The Secretary is to establish a National Motor Vehicle Safety Advisory Council. A majority of the Council's members are to be representatives of the public, and the remaining members are to represent manufacturers and dealers. The Secretary is to consult with the Council on safety standards and is also to consult with the Vehicle Equipment Safety Commission and with State and interstate agencies, to the extent consistent with the purposes of the Act. The standards are subject to judicial review in the U.S. courts of appeals upon petition by an affected party.

National Traffic Safety Agency

The Secretary is to carry out the provisions of S. 3005 through a National Traffic Safety Agency headed by a Traffic Safety Administrator to be appointed by the President and confirmed by the Senate. (See provision regarding National Highway Safety Agency in summary of Highway Safety law.)

Accident and Injury Research and Test Facility

S. 3005 authorizes the appropriation of up to $3 million for investigation and study of the need for a facility in which to conduct traffic safety research, development and testing. The Secretary is to report the results of the study by December 31, 1967.

National Driver Register

This provision amends the existing Driver Register Act to require the Secretary to maintain a register of all license denials, terminations, or temporary withdrawals (except those for less than 6 months for non-moving violations). The present law relates only to denials, terminations and withdrawals involving drunk driving or fatal accidents. The bill also makes clear that information in the register is to be made available only to requesting Federal, State and local officials and only with respect to individual applicants for operator's license.

Research, Testing, Training and Cooperation

The Secretary is broadly authorized to perform research, testing and experimentation in the area of motor vehicle and motor vehicle equipment safety, including the collection of necessary data. He may also give grants for research and training to public and nonprofit institutions. He is authorized to cooperate with Federal, State and other interested public and private agencies in planning safety standards and methods of testing and inspection.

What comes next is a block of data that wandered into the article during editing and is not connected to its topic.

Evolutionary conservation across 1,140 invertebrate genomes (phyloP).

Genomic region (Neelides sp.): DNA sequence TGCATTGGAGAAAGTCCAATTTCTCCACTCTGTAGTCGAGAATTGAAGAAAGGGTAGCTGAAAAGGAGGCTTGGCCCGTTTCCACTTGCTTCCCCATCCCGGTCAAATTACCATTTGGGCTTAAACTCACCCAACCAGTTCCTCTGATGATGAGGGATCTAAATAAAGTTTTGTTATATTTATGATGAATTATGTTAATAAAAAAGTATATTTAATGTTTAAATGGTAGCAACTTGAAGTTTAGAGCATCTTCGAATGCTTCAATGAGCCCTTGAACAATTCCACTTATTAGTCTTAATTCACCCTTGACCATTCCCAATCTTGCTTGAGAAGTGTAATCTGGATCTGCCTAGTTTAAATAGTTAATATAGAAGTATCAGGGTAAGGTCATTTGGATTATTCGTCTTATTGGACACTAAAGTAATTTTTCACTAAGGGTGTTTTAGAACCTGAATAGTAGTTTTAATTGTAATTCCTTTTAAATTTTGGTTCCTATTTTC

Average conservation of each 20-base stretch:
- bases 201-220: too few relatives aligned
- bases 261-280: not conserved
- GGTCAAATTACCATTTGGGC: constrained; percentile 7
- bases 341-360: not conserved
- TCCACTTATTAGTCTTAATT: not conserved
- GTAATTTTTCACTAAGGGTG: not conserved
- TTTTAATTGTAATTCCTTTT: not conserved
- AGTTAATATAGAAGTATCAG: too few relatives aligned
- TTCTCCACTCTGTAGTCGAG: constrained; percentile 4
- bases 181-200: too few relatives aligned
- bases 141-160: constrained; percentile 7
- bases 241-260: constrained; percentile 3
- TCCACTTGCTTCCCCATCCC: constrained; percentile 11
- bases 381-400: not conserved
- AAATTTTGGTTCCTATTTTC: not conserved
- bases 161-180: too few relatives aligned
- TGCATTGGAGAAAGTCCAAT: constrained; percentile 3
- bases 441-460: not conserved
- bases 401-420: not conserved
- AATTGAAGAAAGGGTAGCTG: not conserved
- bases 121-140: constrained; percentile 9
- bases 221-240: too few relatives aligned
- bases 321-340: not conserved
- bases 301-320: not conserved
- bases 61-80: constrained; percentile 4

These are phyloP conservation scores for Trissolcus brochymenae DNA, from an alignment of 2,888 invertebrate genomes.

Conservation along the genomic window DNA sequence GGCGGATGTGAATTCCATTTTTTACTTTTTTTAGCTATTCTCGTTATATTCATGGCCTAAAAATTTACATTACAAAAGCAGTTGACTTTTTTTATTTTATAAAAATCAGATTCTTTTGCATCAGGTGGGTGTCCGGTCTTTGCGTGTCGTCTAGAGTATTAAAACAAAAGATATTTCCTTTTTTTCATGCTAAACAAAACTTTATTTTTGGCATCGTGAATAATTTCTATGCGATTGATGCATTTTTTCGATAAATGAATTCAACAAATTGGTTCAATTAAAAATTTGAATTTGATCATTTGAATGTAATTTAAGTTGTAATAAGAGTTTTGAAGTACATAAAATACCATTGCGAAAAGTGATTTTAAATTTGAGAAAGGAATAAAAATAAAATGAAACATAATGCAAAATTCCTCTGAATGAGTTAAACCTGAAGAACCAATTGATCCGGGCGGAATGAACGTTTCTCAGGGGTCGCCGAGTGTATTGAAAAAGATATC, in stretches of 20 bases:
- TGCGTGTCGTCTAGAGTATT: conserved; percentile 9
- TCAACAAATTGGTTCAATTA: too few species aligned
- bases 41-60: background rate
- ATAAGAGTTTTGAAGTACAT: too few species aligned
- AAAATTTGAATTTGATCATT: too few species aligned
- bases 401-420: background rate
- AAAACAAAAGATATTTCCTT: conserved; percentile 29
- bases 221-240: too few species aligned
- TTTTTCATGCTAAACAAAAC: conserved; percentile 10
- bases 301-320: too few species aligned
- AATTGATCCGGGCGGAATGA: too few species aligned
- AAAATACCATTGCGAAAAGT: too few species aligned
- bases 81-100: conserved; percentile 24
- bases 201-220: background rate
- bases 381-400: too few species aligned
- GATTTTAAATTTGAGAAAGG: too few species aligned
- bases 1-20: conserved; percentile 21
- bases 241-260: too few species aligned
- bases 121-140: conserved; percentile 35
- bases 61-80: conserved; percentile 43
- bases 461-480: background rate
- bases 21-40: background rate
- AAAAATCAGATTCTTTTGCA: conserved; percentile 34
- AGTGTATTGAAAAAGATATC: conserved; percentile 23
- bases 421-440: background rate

Notification of Defects

Motor vehicle manufacturers are required to give notice to purchasers and dealers of safety related defects. The Secretary may require additional notification of defects, when necessary and appropriate. He may act upon information received from manufacturers, or from his own program of research, inspection and testing.

Enforcement

The Act prohibits the importation, sale, and manufacture for sale, or delivery for sale in interstate commerce, of any vehicle or vehicle equipment manufactured after the date a standard is effective, if it fails to comply with Federal safety standards. Enforcement is by preventing entry into the United States (by joint regulations with Treasury), by seeking an injunction or by seeking imposition of a civil penalty of as much as $1,000 for each violation (with a maximum of $400,000 for a related series of violations). Exemptions for civil penalties apply in limited cases. The Secretary is also authorized to conduct necessary inspection and investigation, and to require reports and access to records of manufacturers.